Part 2 of 3 – A Reflection on Spring 2020

Part two focuses on the survey items asking teachers about their experiences transitioning to and implementing remote and distance learning in response to the COVID-19 pandemic.1, 2

Download detailed results here.

    • When schools physically closed, most teachers moved to some form of online instruction: 47% moved primarily to online learning modes and an additional 40% moved to a combination of online learning modes with paper packets.
      • Online instruction differed across grade levels. Elementary teachers used a mix of online and paper packets (49%) more frequently than their high school colleagues (21%). Elementary teachers used online learning (37%) less than their high school peers (68%).

 

    • A majority of teachers (68%) responded that they were able to get in touch with and maintain contact with at least half of their students. Of these, forty-one percent of teachers were able to maintain contact with three-quarters or more of their students. Thirty-two percent of teachers reported being able to maintain contact with fewer than half of their students, with less than one percent of teachers reported having no contact with their students.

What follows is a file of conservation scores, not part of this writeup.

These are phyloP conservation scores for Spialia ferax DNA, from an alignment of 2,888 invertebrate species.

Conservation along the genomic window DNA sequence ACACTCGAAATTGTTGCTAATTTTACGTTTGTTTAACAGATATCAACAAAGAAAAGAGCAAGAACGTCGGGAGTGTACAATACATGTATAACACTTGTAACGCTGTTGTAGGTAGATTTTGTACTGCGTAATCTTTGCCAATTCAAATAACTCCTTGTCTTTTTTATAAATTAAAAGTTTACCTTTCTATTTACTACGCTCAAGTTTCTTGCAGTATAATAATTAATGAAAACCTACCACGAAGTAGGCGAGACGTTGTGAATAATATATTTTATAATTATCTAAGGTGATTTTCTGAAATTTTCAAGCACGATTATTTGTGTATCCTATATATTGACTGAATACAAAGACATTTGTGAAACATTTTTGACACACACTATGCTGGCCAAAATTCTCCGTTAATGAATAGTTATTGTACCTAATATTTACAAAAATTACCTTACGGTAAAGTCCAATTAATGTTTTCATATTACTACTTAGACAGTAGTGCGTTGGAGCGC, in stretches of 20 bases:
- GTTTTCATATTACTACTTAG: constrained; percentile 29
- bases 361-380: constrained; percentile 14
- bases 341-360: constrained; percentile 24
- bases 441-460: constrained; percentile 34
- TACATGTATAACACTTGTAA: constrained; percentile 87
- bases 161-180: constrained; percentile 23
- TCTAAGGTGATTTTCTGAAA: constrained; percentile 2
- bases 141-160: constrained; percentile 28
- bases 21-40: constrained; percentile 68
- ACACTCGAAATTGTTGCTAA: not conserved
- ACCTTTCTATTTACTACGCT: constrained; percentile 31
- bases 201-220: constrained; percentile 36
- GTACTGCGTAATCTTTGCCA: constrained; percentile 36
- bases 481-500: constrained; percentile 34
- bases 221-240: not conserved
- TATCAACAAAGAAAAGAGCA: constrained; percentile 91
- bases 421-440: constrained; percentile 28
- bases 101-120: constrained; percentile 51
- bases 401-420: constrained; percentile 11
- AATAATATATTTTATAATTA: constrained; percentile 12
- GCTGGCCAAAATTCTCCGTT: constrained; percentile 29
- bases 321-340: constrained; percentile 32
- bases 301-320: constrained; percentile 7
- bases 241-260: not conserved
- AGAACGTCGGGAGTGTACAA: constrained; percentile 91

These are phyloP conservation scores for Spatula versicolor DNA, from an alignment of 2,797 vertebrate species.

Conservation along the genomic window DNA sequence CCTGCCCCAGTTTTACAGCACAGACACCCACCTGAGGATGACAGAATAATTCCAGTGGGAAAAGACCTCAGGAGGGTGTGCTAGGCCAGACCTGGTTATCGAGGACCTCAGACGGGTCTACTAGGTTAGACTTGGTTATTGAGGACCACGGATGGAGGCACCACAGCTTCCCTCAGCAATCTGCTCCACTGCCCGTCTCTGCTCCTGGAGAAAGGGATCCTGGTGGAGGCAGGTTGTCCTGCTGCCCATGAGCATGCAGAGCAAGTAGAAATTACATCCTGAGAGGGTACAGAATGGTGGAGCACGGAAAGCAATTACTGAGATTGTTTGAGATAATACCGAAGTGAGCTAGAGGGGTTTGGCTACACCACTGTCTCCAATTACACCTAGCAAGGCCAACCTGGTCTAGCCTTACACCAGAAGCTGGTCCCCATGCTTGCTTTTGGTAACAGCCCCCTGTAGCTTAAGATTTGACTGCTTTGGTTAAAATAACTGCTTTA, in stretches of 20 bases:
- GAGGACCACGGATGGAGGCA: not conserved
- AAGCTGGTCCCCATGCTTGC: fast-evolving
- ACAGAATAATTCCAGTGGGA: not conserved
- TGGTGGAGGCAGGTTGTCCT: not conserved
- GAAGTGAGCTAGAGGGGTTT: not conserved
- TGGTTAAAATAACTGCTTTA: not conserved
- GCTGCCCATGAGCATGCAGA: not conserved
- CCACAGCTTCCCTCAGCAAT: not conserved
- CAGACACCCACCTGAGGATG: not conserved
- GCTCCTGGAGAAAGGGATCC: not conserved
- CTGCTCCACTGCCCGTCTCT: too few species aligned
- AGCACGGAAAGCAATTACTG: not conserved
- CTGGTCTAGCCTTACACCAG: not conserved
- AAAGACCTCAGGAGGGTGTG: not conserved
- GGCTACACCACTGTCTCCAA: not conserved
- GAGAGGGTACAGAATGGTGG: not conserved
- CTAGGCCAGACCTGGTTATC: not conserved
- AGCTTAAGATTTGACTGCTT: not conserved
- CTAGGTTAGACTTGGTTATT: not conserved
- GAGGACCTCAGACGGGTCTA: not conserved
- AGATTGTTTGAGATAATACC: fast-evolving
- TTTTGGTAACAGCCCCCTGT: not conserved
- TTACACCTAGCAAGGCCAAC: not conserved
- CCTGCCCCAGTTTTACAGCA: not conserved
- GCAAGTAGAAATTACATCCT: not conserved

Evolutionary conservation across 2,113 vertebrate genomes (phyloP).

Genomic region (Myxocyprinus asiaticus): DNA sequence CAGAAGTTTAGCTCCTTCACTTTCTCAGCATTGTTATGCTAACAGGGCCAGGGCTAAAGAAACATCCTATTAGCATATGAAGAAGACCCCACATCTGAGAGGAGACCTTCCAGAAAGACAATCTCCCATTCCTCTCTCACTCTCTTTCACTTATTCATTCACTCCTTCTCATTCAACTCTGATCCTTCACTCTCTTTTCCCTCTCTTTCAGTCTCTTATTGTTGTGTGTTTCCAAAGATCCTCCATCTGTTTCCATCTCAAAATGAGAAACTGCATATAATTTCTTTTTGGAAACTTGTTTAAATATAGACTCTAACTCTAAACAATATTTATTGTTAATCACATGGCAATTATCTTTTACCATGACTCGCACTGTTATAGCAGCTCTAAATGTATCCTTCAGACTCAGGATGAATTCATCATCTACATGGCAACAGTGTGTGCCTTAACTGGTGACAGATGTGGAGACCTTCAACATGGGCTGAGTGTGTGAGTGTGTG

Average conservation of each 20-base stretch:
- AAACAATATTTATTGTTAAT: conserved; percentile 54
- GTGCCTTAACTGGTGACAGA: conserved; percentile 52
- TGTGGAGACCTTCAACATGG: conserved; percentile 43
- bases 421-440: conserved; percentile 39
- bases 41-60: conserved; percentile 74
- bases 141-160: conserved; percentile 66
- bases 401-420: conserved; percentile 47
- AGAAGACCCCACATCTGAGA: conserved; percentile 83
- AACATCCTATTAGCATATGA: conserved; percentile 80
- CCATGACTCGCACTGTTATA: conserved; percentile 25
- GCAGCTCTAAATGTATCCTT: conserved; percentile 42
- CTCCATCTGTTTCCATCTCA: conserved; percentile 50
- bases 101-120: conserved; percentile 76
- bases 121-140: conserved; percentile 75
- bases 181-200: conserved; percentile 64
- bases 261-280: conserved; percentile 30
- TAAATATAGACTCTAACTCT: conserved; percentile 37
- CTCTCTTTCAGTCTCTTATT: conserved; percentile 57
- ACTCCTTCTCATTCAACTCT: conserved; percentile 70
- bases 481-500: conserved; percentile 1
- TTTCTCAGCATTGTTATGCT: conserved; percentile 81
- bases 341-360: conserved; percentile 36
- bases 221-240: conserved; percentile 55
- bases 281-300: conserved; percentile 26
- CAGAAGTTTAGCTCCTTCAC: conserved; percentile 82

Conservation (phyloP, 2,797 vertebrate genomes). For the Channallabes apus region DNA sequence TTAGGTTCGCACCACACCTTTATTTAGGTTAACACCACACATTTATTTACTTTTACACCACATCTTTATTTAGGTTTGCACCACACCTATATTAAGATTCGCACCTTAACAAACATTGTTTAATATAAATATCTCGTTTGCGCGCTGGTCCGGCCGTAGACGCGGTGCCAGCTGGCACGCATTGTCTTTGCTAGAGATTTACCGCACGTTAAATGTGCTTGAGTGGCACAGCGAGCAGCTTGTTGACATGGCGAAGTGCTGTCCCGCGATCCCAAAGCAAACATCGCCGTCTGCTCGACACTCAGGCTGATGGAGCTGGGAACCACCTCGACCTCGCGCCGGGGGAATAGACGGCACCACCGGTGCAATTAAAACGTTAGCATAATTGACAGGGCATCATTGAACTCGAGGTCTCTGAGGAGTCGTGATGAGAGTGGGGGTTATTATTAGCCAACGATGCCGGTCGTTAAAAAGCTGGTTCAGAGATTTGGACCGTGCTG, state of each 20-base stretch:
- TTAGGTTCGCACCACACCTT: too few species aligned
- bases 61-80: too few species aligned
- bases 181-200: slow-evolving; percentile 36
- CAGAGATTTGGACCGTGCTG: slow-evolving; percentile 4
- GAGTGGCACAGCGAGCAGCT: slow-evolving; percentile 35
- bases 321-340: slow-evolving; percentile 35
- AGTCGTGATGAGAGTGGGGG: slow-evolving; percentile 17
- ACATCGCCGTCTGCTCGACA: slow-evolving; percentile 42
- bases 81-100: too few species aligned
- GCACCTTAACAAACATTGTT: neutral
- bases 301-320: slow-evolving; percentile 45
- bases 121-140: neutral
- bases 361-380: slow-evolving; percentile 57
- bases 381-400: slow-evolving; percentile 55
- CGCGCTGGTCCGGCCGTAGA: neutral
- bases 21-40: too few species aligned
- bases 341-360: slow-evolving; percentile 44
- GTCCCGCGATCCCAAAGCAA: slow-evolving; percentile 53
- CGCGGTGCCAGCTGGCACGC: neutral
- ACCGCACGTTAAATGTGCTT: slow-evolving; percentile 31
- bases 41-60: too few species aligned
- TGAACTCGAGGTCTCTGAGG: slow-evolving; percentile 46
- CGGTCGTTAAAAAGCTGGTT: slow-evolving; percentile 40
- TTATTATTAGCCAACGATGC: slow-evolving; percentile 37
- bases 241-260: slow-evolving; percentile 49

• Two-thirds of teachers (69%) reported that their students had an adult or older sibling at home to help them with their learning most of the time (21%) or some of the time (49%).
      • Elementary school teachers reported an adult or older sibling at home helped students all or most of the time (29%) more frequently than high school teachers (10%).